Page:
I’m back after an unplanned 6 month hiatus. Why was I gone so long? I’m not sure… sometimes the journey of crossing oceans and bridging cultures is too raw to put in writing for the world to see. Other times I’m journeying alongside someone else’s story that is simply not mine to tell and I seek to honor them by guarding it. Perhaps most often I hold back because I’m afraid I might hurt someone. Issues of culture, ethnicity and reconciliation are so sensitive and must be handled with attentive gentleness. I fear that my words could be unintentionally hurtful or misconstrued and cause someone else pain. I need courage to write again and the wisdom to know how to craft pieces with creative care.
I am a novice blogger, 2 years into an experiment, 50 blogs down. I am encouraged by my 8 followers, half of whom I’ve never met. I’m grateful for the 1,479 visitors from 45 countries who have visited from lands as distant as Timor-Leste, Bosnia & Herzegovina, and the Congo. Perhaps in the next year, that number could double! Then this blog could continue its mission of crossing oceans and bridging cultures.
How can I capture the last half-year? I planted a tree.
There’s the tree. Since I was a wee one, I’ve had a thing for Plumerias ever since mom stuck a fragrant blossom in my hair on a beach in Thailand and dad snapped a photo. Plumerias remind me of vacations to South East Asia when we woke up to the sound of screetching monkeys, took an elephant ride, rode in narrow boats along a canal buying strange and wonderful fruits at the “floating market”. Plumerias remind me of adventures in my childhood, delightful discoveries, and the journeys I have yet to take.
A year ago I bought my potted Plumeria tree from a sweet Japanese auntie on another side of Honolulu. She was going on an extended trip and needed new caretakers for her precious plants. Arriving at her townhouse I found pot after pot of flourishing greenery and vibrant flowers, evidence of a green thumb (something I hope to one day possess). Though I came for the plants, I received hospitality. I was welcomed into her home, heard her story, and was loaded up with her homemade mango jam. When at last I’d made the terribly difficult decision of choosing 3 plants to buy and loaded them into my Subaru, she tenderly touched each one and bid them goodbye. For a woman who had never had children, these plants clearly held an extra special place in her heart. I resolved to be a great plant-mother and make her proud!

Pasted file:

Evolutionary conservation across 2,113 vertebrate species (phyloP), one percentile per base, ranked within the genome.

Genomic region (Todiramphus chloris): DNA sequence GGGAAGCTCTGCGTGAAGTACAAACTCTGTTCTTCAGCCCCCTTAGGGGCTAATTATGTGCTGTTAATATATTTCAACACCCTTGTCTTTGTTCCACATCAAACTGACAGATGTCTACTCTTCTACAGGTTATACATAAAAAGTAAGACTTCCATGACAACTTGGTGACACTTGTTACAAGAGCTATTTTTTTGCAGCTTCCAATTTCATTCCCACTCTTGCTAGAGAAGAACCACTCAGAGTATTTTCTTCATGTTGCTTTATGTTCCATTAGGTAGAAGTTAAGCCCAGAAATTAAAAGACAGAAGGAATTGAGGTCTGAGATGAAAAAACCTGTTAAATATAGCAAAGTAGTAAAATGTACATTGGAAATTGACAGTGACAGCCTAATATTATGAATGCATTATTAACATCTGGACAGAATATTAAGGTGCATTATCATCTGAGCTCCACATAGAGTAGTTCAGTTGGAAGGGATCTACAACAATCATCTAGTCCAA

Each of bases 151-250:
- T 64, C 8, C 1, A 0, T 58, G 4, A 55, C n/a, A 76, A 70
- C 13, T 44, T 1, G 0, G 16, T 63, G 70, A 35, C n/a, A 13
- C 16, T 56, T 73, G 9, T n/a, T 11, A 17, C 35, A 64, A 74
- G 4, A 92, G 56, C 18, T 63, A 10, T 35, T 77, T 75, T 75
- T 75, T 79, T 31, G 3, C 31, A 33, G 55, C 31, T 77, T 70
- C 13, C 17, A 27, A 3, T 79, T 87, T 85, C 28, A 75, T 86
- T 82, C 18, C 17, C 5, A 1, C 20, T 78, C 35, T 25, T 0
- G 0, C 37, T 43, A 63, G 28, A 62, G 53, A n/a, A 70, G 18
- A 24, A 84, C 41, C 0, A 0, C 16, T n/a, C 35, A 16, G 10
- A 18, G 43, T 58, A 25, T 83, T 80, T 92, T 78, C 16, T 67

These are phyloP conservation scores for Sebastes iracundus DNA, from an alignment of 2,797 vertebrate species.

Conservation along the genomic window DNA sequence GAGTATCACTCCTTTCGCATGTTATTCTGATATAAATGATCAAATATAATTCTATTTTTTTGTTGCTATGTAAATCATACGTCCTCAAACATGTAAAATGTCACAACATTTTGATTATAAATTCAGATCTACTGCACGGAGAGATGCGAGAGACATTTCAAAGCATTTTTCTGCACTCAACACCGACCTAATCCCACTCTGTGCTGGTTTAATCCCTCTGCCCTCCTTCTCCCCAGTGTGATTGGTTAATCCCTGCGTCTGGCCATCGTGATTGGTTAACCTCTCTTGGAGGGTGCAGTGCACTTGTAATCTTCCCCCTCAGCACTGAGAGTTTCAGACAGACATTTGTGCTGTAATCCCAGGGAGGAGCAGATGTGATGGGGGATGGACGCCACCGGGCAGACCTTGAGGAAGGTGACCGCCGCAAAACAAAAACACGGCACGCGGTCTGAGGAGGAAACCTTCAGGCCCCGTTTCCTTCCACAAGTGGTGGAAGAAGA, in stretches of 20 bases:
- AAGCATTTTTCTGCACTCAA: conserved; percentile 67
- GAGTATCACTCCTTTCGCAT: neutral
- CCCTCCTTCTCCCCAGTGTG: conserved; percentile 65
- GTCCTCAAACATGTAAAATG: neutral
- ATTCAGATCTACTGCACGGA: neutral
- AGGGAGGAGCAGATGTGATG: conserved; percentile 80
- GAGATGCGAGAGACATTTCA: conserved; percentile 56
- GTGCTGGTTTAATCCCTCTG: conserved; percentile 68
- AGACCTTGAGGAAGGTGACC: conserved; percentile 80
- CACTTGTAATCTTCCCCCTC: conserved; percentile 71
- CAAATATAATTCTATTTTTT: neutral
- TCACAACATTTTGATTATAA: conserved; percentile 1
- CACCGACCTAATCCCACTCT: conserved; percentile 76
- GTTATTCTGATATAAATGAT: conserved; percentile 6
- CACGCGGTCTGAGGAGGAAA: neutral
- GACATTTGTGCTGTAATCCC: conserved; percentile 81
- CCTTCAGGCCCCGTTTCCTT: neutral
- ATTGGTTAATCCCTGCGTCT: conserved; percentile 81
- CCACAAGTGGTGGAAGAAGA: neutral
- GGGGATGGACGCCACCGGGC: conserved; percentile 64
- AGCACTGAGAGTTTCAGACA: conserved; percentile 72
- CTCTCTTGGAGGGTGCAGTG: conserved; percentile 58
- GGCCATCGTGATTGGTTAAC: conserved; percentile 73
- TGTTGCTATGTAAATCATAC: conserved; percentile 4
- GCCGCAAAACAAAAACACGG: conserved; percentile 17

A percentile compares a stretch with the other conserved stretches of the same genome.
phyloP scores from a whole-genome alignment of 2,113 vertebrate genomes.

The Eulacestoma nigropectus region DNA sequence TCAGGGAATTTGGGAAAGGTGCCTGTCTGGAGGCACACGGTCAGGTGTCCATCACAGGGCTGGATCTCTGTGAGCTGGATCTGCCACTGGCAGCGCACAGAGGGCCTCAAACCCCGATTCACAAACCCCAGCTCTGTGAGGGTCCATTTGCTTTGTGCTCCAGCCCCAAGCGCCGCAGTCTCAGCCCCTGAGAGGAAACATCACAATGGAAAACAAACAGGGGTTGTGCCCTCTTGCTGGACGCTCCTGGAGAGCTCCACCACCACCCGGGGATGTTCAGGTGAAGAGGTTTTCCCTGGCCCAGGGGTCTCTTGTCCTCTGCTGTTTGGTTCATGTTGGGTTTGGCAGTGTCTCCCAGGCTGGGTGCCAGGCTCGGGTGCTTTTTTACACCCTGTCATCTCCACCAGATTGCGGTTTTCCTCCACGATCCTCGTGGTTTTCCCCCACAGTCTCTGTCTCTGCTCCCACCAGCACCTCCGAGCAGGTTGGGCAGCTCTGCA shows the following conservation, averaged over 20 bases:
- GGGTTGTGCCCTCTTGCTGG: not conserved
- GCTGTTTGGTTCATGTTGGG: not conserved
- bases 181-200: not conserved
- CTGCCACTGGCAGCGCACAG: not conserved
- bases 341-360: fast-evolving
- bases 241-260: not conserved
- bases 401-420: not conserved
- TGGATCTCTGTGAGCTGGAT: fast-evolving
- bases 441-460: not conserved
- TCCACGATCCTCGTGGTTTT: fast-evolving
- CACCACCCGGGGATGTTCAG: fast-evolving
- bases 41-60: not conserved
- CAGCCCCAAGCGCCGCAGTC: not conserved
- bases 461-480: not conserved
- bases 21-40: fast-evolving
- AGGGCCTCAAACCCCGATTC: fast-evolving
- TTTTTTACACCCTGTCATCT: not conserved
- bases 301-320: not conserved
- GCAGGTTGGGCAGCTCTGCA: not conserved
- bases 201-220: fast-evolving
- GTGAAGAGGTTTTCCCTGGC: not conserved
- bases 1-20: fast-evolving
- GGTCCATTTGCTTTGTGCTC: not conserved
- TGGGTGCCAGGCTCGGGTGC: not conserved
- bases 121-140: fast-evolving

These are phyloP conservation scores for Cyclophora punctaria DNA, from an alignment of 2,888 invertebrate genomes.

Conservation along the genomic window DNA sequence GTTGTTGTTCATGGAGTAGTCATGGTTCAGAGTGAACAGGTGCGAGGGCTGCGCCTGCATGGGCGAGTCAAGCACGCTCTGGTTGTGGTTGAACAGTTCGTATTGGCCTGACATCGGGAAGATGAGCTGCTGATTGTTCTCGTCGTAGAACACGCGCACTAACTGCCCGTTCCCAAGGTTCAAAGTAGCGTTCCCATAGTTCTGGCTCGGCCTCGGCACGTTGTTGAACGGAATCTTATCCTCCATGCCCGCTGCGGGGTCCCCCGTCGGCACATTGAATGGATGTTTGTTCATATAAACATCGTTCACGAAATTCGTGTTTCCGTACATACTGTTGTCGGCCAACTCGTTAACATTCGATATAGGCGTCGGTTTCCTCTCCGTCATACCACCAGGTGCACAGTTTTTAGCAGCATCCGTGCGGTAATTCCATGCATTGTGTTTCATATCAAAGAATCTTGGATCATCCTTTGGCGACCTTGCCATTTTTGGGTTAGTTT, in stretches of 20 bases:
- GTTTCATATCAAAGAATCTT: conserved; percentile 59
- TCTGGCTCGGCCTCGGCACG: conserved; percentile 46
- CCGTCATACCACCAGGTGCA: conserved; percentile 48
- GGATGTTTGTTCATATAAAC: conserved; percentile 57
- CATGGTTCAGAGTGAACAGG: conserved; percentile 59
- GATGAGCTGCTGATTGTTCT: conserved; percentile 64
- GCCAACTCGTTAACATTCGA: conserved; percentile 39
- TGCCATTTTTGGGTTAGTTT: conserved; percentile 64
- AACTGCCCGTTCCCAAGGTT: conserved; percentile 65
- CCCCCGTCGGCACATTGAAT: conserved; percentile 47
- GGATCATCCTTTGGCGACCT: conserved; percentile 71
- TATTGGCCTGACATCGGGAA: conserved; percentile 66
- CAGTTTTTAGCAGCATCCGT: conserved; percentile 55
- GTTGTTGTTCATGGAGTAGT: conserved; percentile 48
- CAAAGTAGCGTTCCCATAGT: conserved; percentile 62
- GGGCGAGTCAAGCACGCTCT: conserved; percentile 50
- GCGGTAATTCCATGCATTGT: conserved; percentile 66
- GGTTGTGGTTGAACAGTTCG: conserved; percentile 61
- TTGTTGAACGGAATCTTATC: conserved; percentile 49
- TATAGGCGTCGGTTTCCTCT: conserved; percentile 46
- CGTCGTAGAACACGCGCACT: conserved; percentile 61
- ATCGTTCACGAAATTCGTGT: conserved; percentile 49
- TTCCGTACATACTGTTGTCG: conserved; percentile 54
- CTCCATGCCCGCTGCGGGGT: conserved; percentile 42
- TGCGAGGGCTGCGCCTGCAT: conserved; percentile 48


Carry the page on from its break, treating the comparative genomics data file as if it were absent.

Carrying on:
I may not have done as well as I hoped. Now that a year has passed, only 2 of the 3 plans remain. I neglected to water them all enough and only the fern and plumeria have forgiven me. At my last house they remained potted in the constant uncertainty of whether we were staying or leaving (you can read that story here), and when we were settled once more in our new house, I was determined to put them in the ground.
Roots… they hold us somewhere, provide nourishment, and continue to spread until they hit a boundary. Though I’m no botanist, I knew my Plumeria tree would only remain 3 feet tall as long as it was in that 14 inch pot. I longed to put it in earth and see it reach its branches to the sky like hands stretching to heaven and grow to its fullest potential. Perhaps one day another mom and daughter would pick its blossoms, stick them behind their ears and capture time in a snapshot.
I am that Plumeria tree. I have taken up my roots, bound them in a pot, and transplanted from one land to another. If I have intended to come only for a short-time it would be best to remain potted, and yet my growth would have its limit. But if I went though the painful process of breaking out of my pot-sized comfort zone and sunk my roots into the soil of the land, perhaps I would grow and flourish beyond the limits of my imagination.
And so I planted the Plumeria. That same day, I bought a “new” car, celebrated 4 months in my “new” house, 10 months with my Hawaiian Church ‘Ohana, and went out for a celebration ice cream treat with my boyfriend, a local guy. After 2 years living in my island home, I put down more roots and decided to stay a while. How long? I don’t know, but I put down roots. Will it hurt to leave? Yes, much worse than if I was still potted. But better to have loved and lost than to have never loved at all (Alfred Lord Tennyson).
I am here to learn, to grow, and to worship.
I put down roots.